The 2013/14 marketing year might set up as a new dawn in agriculture, says Jerry Gulke. He explains.
Few will argue the extremely high prices seen in 2013 seemed normal. Overall, corn prices have a tendency to normalize.
As drought conditions lessen in parts of the country, Jerry Gulke, president of the Gulke Group, believes the assumption that high prices will continue is also fading. He says through his travels this winter, he’s had a hard time finding anyone who things corn should be $6 this fall.
"We’ve already cut demand and we are opening up production," he says. "With high prices, we’ve incentivized the rest of the world to produce more and for us to consume less internally."
The rainfall and snow cover seen in many areas of the country are bringing optimism about production levels. "We may end up in a late spring, but I think the idea that we can’t produce enough this year is a figment of our imagination."
Gulke believes that the market agrees the yields won’t be as dire as 2012. "We run a risk of having lower prices this year."
But, Gulke says, "low" prices may not be as low as they used to be. "I’m hoping we look at a new paradigm where we have a low of $4.50 and high of $6.50, as we build demand back."
Looking Long-Term at Prices
Gulke says if you look at a corn chart from 2007 forward, you can get some interesting perspective on prices. He says the price rallies of 2010/11 and 2012/13 saw prices peaking in both corn and soybeans -prior to or just at the beginning of the their respective marketing years (Sept—Aug).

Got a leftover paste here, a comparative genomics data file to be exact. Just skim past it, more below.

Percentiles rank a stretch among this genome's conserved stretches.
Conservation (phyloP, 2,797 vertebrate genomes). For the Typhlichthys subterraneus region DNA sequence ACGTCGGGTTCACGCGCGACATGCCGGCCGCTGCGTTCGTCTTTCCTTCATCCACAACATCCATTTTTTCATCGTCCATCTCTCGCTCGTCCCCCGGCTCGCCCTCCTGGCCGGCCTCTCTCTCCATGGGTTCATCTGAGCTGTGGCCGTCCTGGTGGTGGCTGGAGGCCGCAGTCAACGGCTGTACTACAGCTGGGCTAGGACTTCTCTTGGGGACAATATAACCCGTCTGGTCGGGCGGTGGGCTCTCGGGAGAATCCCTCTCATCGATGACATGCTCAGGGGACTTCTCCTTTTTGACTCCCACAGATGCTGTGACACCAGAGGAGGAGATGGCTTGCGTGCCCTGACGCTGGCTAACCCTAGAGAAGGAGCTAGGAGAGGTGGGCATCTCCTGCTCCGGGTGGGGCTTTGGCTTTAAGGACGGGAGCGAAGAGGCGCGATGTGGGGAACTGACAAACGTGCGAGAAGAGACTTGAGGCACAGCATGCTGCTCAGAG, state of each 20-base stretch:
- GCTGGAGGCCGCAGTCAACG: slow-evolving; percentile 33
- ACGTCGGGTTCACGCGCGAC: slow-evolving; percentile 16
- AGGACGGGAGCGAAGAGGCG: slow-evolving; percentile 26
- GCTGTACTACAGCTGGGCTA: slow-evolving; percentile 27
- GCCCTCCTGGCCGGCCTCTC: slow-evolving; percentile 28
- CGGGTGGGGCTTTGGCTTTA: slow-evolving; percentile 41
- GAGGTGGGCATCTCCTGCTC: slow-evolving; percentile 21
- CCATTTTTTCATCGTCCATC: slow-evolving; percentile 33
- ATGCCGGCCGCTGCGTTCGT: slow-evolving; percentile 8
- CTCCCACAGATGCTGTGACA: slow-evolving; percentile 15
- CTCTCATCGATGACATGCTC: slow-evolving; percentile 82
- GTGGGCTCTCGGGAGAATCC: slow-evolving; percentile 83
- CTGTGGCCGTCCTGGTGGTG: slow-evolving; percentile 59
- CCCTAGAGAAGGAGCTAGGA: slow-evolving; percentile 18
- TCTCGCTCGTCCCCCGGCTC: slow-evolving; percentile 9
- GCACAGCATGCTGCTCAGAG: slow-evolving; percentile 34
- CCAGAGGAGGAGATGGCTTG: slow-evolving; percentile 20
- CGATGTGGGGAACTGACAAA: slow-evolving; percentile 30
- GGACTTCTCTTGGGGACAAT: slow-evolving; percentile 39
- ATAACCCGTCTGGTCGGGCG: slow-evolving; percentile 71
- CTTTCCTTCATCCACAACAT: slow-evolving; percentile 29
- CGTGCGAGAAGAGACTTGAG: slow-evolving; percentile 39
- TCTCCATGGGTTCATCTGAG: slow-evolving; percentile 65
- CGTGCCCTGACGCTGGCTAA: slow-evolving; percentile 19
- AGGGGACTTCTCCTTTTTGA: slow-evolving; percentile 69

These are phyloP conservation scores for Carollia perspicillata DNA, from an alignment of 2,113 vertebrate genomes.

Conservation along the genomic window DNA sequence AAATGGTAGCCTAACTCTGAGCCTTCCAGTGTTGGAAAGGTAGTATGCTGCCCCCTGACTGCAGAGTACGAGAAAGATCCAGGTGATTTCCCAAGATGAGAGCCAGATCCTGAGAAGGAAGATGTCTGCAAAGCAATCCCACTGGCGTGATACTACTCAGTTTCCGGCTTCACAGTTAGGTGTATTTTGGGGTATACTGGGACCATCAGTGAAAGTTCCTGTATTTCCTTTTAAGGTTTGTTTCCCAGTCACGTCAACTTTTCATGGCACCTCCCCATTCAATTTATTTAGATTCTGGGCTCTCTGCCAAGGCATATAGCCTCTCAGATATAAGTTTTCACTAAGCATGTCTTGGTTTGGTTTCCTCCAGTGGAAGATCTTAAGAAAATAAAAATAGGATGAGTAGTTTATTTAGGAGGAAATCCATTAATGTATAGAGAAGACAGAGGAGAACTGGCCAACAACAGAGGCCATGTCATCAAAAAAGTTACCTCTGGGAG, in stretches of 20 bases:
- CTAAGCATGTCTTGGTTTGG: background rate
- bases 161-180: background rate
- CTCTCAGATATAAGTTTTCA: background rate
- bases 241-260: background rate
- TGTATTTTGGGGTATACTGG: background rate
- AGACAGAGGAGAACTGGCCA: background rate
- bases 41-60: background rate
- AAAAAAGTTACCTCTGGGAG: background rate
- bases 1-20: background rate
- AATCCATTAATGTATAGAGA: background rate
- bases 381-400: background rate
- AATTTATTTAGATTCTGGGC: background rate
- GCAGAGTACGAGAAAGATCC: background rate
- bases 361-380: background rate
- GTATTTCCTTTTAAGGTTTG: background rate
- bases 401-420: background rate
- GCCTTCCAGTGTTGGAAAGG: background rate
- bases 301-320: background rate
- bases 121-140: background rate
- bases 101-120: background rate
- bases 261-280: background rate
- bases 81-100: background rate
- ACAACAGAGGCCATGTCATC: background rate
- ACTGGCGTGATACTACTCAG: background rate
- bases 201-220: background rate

"Both rallies were due to production reduction, not demand explosion. China helped in part, but without their year-over-year increase in soybean demand, the rallies would not have been what they were since the global demand base." He says had global ethanol usage didn’t increase, the lofty prices would have been short-lived.
"The price explosion in corn above $6.50/bu in 2008 only lasted six months!" he says. "Corn spent almost 3 ½ years waiting for either a demand explosion (China to the rescue) or a drought to get prices back and hold above $6. China didn’t come but the crop problems of 2011 and 2012 did."
Hear Gulke's full audio analysis: